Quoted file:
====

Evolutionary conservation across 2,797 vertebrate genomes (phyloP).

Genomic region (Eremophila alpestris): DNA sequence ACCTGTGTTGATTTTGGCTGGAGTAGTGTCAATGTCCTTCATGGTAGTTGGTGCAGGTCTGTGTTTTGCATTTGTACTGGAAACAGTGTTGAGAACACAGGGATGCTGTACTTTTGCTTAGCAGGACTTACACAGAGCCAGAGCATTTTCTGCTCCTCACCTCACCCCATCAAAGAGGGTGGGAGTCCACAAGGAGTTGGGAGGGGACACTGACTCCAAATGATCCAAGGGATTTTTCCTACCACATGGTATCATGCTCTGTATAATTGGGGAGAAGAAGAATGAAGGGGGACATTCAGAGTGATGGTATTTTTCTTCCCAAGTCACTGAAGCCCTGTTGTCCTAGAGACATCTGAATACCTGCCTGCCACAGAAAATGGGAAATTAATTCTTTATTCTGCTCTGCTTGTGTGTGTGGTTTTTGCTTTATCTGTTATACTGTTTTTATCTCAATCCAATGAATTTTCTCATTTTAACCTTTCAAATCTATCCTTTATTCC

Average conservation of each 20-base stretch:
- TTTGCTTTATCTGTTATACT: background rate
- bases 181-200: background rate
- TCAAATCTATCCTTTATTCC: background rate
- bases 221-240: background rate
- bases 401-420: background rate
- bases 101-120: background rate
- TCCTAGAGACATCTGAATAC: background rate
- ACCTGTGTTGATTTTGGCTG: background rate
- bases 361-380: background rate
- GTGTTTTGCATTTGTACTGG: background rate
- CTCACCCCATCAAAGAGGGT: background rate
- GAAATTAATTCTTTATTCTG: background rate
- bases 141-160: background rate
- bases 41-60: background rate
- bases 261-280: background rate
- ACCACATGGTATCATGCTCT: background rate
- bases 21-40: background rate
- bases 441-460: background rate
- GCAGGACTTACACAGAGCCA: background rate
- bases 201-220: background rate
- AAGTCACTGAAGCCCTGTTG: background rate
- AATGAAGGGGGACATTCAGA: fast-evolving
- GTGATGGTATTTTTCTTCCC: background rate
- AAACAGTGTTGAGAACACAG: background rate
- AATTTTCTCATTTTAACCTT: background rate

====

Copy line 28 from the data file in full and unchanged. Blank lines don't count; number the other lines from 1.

- AATTTTCTCATTTTAACCTT: background rate